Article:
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Semien NP, World Heritage National park In Ethiopia 

The Simien Mountains (sometimes spelled Semien or Simen) are un doubtfully the most impressive mountain range in Ethiopia, The Park is one of the most spectacular landscapes in the world, with sharp mountain peaks, deep valleys and jagged cliff. Its Mountain massif is a broad plateau, cut off to the north and west by a huge single crag over 60 kilometers long. To the south, the tableland slopes gently down to 2,200 meters, divided by gorges 1,000 meters deep which can take more than two days to cross. And it covers, 179 square kilometers of highland area at an average elevation of 3,300 meters.

The Semien mountain massif is one of the major highlands of Africa, rising to the highest point in Ethiopia, Ras Dejen which stands (4620m), the fourth highest peak in Africa and not too far from the equator, snow and ice appear on the highest points and night temperatures often fall below zero.   The Semien escarpments, which are often compared to the Grand Canyon in the United States  of America, have been adopted by Unesco as a World Heritage Site.

Things to Do in Semien National Park

 semein mountain landscapeTrekking here is fantastic, not only because of the scenery, gorges and streams, but also because you get a chance to see the unique endemic wildlife. Apart from its spectacular scenic magnificence, the Semien National park is home to some extremely rare animals such as the Gelada baboon, the Simien Fox, the Walia Ibex, wild Goat found nowhere else in the world, many species of plants and Over 50 species of birds.

The Semien Mountains in Ethiopia offer superb highland trekking, with far reaching views, rare wildlife and an incredible local culture.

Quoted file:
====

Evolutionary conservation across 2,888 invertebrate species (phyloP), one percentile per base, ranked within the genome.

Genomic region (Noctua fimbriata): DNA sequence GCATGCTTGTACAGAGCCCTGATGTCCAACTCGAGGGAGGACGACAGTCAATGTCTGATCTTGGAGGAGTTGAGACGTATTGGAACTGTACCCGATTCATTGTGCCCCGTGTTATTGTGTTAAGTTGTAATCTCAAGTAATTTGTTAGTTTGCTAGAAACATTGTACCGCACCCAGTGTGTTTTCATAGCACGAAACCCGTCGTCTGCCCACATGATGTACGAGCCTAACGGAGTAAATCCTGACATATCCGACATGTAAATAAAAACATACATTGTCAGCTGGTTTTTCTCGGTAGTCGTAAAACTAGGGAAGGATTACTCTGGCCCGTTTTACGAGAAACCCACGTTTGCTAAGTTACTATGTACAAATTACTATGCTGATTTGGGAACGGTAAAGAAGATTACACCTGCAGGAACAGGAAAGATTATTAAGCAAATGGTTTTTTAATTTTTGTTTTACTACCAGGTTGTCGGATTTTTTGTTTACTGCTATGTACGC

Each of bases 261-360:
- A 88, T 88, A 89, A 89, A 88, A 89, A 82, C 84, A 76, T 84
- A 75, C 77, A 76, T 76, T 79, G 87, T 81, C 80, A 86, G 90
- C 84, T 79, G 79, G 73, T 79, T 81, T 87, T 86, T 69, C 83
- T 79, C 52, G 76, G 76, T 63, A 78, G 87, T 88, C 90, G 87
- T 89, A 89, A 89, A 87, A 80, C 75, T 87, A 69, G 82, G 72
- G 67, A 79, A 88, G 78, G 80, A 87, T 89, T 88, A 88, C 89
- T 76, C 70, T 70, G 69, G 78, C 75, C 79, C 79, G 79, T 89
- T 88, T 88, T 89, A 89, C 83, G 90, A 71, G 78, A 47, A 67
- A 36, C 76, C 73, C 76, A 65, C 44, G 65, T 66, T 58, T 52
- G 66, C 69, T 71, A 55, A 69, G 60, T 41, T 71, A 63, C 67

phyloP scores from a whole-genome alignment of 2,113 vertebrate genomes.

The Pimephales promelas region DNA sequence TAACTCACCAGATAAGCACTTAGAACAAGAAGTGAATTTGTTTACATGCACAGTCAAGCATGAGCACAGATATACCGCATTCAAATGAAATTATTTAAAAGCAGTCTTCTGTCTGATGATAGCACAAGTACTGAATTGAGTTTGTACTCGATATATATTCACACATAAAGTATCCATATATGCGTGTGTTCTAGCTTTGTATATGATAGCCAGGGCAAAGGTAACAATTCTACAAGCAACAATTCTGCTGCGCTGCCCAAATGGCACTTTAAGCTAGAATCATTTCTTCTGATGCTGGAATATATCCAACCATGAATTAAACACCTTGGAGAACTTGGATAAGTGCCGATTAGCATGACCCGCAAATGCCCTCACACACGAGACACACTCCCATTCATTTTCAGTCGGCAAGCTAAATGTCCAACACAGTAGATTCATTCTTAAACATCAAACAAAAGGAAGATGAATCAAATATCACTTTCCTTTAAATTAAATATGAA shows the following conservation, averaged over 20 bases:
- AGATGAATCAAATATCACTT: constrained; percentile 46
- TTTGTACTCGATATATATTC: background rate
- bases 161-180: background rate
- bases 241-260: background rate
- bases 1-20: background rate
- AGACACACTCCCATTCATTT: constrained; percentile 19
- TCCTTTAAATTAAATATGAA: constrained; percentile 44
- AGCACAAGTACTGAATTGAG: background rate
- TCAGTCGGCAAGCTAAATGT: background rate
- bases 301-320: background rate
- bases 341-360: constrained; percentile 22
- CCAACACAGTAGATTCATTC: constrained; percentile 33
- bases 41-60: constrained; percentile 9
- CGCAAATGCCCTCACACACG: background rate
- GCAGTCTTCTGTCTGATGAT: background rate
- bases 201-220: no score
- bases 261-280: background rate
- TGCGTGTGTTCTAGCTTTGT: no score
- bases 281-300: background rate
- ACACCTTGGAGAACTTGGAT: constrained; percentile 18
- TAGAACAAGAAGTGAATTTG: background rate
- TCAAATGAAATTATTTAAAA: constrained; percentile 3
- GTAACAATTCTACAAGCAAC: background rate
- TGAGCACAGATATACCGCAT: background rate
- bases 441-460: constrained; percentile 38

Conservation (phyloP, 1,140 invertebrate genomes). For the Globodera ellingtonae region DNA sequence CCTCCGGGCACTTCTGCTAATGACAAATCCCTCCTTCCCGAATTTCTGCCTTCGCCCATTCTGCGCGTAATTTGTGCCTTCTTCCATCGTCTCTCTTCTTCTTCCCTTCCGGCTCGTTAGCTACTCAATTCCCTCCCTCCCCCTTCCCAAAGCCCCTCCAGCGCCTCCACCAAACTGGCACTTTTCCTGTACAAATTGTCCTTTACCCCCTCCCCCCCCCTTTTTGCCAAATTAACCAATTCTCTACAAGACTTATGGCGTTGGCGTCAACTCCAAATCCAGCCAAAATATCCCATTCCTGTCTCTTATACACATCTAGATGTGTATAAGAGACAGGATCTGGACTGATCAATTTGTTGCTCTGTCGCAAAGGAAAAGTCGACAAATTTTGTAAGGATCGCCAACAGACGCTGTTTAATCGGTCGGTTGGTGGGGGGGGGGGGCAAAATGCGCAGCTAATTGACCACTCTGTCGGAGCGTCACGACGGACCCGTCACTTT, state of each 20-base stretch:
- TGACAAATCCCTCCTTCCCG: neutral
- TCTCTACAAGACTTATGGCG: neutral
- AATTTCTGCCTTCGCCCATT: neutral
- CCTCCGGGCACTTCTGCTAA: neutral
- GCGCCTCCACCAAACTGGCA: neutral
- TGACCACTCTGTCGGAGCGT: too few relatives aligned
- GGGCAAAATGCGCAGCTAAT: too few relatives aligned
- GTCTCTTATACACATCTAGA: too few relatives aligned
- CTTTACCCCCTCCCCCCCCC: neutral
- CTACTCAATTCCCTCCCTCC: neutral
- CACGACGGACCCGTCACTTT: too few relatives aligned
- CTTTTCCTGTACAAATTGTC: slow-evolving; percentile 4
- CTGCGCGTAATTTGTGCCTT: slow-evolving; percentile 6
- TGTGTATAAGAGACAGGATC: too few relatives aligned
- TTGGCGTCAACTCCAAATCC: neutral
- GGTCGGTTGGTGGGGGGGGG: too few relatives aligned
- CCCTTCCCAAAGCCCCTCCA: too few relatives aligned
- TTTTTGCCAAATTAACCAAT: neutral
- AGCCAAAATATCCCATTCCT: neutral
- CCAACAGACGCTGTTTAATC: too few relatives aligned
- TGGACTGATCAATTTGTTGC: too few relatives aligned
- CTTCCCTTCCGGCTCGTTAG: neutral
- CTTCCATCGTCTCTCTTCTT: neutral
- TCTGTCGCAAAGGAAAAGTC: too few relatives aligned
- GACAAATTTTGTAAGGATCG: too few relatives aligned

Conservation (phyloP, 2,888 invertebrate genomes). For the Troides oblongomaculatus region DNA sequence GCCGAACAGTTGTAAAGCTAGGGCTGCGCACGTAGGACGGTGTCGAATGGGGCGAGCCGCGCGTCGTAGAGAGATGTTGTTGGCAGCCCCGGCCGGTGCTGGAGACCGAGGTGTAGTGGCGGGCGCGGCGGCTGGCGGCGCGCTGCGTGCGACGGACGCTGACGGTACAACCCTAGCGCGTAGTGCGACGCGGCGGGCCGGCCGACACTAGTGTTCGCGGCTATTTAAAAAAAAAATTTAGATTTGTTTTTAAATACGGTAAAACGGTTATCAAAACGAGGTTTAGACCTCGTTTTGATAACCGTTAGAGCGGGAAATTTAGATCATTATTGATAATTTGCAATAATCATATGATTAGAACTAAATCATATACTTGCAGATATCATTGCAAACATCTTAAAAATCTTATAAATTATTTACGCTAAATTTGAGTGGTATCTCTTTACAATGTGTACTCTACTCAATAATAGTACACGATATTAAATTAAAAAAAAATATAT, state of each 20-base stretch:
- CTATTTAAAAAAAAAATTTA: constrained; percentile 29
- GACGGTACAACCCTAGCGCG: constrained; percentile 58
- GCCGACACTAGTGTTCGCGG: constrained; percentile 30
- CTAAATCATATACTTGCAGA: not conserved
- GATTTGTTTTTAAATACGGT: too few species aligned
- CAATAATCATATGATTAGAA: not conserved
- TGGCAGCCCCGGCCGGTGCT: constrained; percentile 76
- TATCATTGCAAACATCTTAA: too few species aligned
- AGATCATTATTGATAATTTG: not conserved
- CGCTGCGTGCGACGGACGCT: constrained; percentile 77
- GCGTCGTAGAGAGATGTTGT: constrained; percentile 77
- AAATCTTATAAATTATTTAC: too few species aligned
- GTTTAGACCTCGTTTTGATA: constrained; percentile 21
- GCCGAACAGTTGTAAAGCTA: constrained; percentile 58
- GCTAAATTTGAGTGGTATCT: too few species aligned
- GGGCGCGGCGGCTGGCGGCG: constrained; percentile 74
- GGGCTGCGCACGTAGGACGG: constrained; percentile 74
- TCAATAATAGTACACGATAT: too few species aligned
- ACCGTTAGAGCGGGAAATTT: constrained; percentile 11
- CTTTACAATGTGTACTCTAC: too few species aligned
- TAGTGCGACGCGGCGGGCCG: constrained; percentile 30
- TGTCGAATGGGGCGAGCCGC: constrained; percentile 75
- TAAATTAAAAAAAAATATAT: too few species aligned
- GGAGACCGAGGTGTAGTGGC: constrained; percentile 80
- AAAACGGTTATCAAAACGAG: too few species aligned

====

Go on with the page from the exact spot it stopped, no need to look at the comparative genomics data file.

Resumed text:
Trekking and Climbing Routes to the Truly breathtaking 

Debark:  If you are going trekking in the Semien Mountains, then it is highly likely that you’ll be spending some time in Debark which is where the Semien National Park office is located.  This town offers a few really cool things to do.

Sankaber :  It is only  30km  drive to Sankaber Camp. Walking this stretch is only 18km. First take the road through the market and out of town for 1km to a turn off. After 4km the Lamma  Wenz stream is reached (poor campsites). This is followed by a long climb back to the main road which is followed for about 2km before another short cut. The main road is crossed once more to reach meadows and better camping (4h30). From here a gentle climb leads back to the main road; good viewpoint over Wazla Wenz Gorge. The road is followed to Sankaber Park Post, 3200m (6h from Debark, 5h in reverse). Campsites, very well viewpoints of Erica woodland.

Chennek:The road drops to a cool at 3100m then climbs eastward mainly across cultivated land to 3700m overlooking the village of Ambaras. It now deteriorates, becoming impassable to vehicles and traverses the upper slopes of the Beleges Wenz stream valley to Chennek Camp, Near Ambaras it crosses several good streams (15km from Sankaber, 5h30, 5h in reverse). Ruins of old park post, numerous fine campsites, and excellent water - a fine location offering spectacular views.

Sanakber  to Geech

Depart Sankaber head right to the escarpment. You should see Gelada Baboons around this area. Hike with epic views until you reach a lookout point which has views of Jinbar Waterfall. This is a good place to spot some of Simien Park’s large birds like the Lammergeyer. You’ll cross the Jinbar River and then climb to Geech village. Here you can buy eggs, chickens, or even a goat to roast once you get to Geech Camp. Geech camp is on a rolling grassy knoll and can get very cold at night. There is a hut to hang out in and build a fire. There is also a small scouts’ hut that sometimes has been for sale.

Geech to Chenek